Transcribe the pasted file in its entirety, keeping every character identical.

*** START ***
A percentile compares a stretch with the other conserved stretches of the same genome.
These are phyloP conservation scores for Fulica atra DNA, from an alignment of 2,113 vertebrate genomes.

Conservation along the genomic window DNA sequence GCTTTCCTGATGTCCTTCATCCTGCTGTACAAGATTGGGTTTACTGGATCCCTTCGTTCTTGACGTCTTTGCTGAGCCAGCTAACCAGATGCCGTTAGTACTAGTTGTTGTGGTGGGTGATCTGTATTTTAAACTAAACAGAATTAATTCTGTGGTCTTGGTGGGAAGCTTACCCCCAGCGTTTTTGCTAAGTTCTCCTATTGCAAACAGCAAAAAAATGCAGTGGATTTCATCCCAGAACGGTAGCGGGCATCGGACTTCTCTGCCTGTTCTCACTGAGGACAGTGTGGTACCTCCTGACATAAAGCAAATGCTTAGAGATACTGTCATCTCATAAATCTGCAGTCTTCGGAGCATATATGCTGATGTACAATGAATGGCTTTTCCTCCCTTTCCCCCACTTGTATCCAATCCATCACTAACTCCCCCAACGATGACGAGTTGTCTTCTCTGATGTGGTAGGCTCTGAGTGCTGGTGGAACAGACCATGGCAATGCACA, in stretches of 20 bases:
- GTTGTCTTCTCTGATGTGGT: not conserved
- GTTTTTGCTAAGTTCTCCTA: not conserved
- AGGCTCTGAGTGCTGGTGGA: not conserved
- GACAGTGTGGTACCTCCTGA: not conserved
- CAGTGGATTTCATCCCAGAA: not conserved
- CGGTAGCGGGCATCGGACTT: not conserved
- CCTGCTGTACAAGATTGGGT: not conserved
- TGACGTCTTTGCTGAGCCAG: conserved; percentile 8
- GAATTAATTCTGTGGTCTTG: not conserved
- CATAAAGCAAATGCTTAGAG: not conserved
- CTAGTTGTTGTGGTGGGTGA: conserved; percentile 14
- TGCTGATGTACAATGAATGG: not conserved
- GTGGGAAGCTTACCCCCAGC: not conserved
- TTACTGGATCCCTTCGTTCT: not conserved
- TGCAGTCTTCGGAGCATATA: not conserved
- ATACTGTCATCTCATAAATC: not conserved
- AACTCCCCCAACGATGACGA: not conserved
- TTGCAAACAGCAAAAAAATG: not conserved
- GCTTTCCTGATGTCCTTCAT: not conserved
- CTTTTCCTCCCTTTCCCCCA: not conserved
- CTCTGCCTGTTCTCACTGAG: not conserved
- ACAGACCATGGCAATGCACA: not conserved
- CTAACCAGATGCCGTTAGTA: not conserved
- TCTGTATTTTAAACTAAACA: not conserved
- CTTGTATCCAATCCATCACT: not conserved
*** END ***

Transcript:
A percentile compares a stretch with the other conserved stretches of the same genome.
These are phyloP conservation scores for Fulica atra DNA, from an alignment of 2,113 vertebrate genomes.

Conservation along the genomic window DNA sequence GCTTTCCTGATGTCCTTCATCCTGCTGTACAAGATTGGGTTTACTGGATCCCTTCGTTCTTGACGTCTTTGCTGAGCCAGCTAACCAGATGCCGTTAGTACTAGTTGTTGTGGTGGGTGATCTGTATTTTAAACTAAACAGAATTAATTCTGTGGTCTTGGTGGGAAGCTTACCCCCAGCGTTTTTGCTAAGTTCTCCTATTGCAAACAGCAAAAAAATGCAGTGGATTTCATCCCAGAACGGTAGCGGGCATCGGACTTCTCTGCCTGTTCTCACTGAGGACAGTGTGGTACCTCCTGACATAAAGCAAATGCTTAGAGATACTGTCATCTCATAAATCTGCAGTCTTCGGAGCATATATGCTGATGTACAATGAATGGCTTTTCCTCCCTTTCCCCCACTTGTATCCAATCCATCACTAACTCCCCCAACGATGACGAGTTGTCTTCTCTGATGTGGTAGGCTCTGAGTGCTGGTGGAACAGACCATGGCAATGCACA, in stretches of 20 bases:
- GTTGTCTTCTCTGATGTGGT: not conserved
- GTTTTTGCTAAGTTCTCCTA: not conserved
- AGGCTCTGAGTGCTGGTGGA: not conserved
- GACAGTGTGGTACCTCCTGA: not conserved
- CAGTGGATTTCATCCCAGAA: not conserved
- CGGTAGCGGGCATCGGACTT: not conserved
- CCTGCTGTACAAGATTGGGT: not conserved
- TGACGTCTTTGCTGAGCCAG: conserved; percentile 8
- GAATTAATTCTGTGGTCTTG: not conserved
- CATAAAGCAAATGCTTAGAG: not conserved
- CTAGTTGTTGTGGTGGGTGA: conserved; percentile 14
- TGCTGATGTACAATGAATGG: not conserved
- GTGGGAAGCTTACCCCCAGC: not conserved
- TTACTGGATCCCTTCGTTCT: not conserved
- TGCAGTCTTCGGAGCATATA: not conserved
- ATACTGTCATCTCATAAATC: not conserved
- AACTCCCCCAACGATGACGA: not conserved
- TTGCAAACAGCAAAAAAATG: not conserved
- GCTTTCCTGATGTCCTTCAT: not conserved
- CTTTTCCTCCCTTTCCCCCA: not conserved
- CTCTGCCTGTTCTCACTGAG: not conserved
- ACAGACCATGGCAATGCACA: not conserved
- CTAACCAGATGCCGTTAGTA: not conserved
- TCTGTATTTTAAACTAAACA: not conserved
- CTTGTATCCAATCCATCACT: not conserved